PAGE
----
God has a sense of humor. I’m sitting in my living room, watching the Yankee game, minding my own business when, “every good and perfect gift” floats through my mind. I know this verse from somewhere, memorized it a long time a go, but for the life of me can’t remember chapter & verse. So, in an effort to listen, and knowing I have this blog post started I go look it up. Here’s what I find from James 1:
Consider it all joy, my brothers, when you encounter various trials, for you know that the testing+ of your faith produces perseverance.
And let perseverance be perfect, so that you may be perfect and complete, lacking in nothing. But if any of you lacks wisdom,* he should ask God who gives to all generously and ungrudgingly, and he will be given it.
. . . .
all good giving and every perfect gift* is from above, coming down from the Father of lights, with whom there is no alteration or shadow caused by change. He willed to give us birth by the word of truth that we may be a kind of first fruits of his creatures.
James 1: 2-5, 17, 18
I got a good and perfect gift that I’m learning how to unwrap and enjoy. It’s not an easy gift to unwrap as it means that I must change my posture from one of traveling on my own, doing, and leading to one of traveling with, doing as I’m asked, and listening. The territory is familiar, though it’s been a long time since I was here. Remembering how to negotiate this place is challenging, fraught with frustration and freeing.
Yes, it’s freeing. It’s freeing. I’m going to go all quilty and embrace the one thing many of us as quilters rail and gnash our teeth against. There is a box. There is a box, I’m in it, and I get to function within the confines of that box. There are rules, ways of doing things, and limits on what I can do. I can, occasionally, go outside that box, however the main function is in that box.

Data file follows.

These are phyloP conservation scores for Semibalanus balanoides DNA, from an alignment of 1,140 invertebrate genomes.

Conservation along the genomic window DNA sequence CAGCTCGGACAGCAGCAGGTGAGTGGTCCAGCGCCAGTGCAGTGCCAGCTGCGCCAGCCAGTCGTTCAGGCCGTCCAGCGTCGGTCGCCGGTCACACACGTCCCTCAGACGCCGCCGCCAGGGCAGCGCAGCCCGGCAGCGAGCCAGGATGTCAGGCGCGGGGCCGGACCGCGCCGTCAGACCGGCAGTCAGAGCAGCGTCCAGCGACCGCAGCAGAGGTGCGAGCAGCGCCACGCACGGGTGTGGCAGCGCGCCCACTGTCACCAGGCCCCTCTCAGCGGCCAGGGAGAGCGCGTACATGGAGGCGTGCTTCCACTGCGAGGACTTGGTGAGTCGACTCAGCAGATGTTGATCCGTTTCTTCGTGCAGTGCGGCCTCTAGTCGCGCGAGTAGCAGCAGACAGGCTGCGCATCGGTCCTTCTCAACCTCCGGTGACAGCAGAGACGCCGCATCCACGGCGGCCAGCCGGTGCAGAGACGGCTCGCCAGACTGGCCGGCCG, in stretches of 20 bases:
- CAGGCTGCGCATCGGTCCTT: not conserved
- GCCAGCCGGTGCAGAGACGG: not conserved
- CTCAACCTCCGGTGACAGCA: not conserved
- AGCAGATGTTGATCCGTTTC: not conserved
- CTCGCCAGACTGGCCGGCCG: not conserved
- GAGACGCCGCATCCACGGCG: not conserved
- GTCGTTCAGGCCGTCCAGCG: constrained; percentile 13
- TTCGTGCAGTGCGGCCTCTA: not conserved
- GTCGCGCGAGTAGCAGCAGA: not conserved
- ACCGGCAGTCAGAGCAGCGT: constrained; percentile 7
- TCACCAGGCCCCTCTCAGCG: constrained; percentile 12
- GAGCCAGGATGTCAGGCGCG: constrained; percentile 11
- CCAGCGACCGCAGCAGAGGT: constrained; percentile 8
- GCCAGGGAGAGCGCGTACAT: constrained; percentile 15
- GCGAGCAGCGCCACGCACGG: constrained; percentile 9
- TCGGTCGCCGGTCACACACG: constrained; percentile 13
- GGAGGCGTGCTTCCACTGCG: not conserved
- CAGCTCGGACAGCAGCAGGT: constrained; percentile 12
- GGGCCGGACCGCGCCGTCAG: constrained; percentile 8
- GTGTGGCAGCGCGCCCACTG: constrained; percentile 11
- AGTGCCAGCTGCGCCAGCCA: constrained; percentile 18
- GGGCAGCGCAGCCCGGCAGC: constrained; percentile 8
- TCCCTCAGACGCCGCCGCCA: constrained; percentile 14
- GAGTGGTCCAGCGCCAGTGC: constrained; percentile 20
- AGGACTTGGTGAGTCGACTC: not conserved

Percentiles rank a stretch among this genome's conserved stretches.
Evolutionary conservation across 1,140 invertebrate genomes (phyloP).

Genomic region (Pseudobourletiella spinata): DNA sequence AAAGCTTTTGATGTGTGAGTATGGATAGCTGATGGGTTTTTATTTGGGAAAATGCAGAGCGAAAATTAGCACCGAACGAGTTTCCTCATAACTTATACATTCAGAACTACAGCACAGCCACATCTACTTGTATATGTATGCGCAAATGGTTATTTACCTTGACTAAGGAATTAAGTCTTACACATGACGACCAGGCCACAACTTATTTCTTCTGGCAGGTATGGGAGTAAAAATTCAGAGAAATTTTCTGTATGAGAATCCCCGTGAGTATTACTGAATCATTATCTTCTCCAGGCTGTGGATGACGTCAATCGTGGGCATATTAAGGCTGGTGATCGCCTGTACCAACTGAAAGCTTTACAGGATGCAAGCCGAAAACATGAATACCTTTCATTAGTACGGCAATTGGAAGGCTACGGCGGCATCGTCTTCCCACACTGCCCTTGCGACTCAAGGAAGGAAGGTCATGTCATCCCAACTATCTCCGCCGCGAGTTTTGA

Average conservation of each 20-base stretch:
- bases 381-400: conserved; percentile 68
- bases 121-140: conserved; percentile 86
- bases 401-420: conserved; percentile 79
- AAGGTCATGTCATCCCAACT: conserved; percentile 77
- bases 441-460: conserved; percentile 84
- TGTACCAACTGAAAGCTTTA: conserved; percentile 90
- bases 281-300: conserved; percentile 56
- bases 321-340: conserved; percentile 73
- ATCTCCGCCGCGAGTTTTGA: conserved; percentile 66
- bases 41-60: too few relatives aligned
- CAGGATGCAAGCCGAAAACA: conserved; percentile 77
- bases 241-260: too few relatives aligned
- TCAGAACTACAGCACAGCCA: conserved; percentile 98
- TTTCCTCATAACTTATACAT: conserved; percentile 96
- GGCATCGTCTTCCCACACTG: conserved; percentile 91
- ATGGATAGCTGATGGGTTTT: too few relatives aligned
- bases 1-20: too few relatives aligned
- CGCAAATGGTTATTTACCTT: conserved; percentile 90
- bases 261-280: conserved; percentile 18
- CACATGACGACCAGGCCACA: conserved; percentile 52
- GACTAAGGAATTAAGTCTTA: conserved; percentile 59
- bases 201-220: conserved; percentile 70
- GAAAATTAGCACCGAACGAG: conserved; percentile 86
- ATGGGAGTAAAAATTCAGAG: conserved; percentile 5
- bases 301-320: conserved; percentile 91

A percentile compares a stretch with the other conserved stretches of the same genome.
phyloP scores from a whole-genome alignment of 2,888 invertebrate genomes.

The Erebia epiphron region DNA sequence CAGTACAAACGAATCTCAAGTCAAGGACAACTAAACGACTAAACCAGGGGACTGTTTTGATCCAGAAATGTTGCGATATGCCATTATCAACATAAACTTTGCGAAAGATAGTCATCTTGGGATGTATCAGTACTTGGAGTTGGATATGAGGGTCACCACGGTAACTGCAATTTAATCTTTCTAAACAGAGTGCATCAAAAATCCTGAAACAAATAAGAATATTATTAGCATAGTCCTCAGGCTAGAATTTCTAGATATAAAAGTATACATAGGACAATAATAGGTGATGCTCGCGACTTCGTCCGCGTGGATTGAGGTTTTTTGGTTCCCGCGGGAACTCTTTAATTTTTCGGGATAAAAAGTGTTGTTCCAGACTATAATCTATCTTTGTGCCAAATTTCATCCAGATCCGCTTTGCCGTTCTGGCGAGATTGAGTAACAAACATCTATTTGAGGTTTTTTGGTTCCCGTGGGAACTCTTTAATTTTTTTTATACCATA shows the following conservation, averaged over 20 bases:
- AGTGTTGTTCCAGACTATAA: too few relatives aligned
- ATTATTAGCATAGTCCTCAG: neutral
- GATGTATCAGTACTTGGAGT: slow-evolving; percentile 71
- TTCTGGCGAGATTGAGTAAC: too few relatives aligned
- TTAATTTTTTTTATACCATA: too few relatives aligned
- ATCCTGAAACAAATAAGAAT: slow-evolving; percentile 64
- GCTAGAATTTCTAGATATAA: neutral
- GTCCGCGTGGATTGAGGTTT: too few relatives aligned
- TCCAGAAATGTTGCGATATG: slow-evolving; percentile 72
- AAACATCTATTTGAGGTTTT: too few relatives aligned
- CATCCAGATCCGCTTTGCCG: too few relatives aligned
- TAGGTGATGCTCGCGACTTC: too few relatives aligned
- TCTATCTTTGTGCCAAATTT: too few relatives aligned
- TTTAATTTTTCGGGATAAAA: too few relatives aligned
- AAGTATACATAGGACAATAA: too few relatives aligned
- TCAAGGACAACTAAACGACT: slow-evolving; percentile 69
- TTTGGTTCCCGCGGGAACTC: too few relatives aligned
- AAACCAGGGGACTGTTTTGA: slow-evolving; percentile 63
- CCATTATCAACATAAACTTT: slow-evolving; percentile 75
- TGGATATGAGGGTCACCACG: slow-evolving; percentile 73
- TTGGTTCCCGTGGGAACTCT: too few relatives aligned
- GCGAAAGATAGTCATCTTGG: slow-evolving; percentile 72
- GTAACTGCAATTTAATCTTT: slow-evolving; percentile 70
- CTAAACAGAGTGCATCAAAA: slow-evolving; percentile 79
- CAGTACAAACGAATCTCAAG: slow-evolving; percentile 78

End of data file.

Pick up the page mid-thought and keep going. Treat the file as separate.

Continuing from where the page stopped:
For quilters often The Rules feel confining, restraining, irritating and challenging. While I support doing whatever you want as a quilt maker I do have rules when I’m teaching:
1) engage the safety cover when the rotary cutter is put down
2) ask questions, it’s the only way to make sure you understand (this is a problem on my part admittedly) and more than likely someone else has that same question
3) ask me to show you, sometimes it’s the only way to really “get” the quilting or piecing
4) if you like certain colors, use them.
5) do your best
6) don’t compare your work to others
Personally, I have quilt rules that I follow and offer to my students:
1) use the right needle for the thread
2) adjust tension as necessary
3) listen to your gut
4) try new threads and fabrics
5) offer advice when asked, but then don’t get ticked when someone doesn’t follow it
6) ask questions
I admit to having a hard time following patterns so I don’t frequently use them. Much earlier in my quilting life I did use them and enjoyed them. As I gained confidence and knowledge I moved on to doing my own thing. I can tell you though, using and following a pattern is freeing because the process is right there for me. It’s not that I don’t have to think about the process, because I do, it’s that most of the hard work has been done already and following the process, then, makes the end product better. Both using a pattern and going freestyle have their place in life and in the quilting world.
So, yes, I am rather amused by the “good and perfect gift” I’ve been given right now. I do find God’s sense of humor in all of this.
As an aside, this blog post had another title, which got scrapped with that verse came to mind. Let’s just say it still has me giggling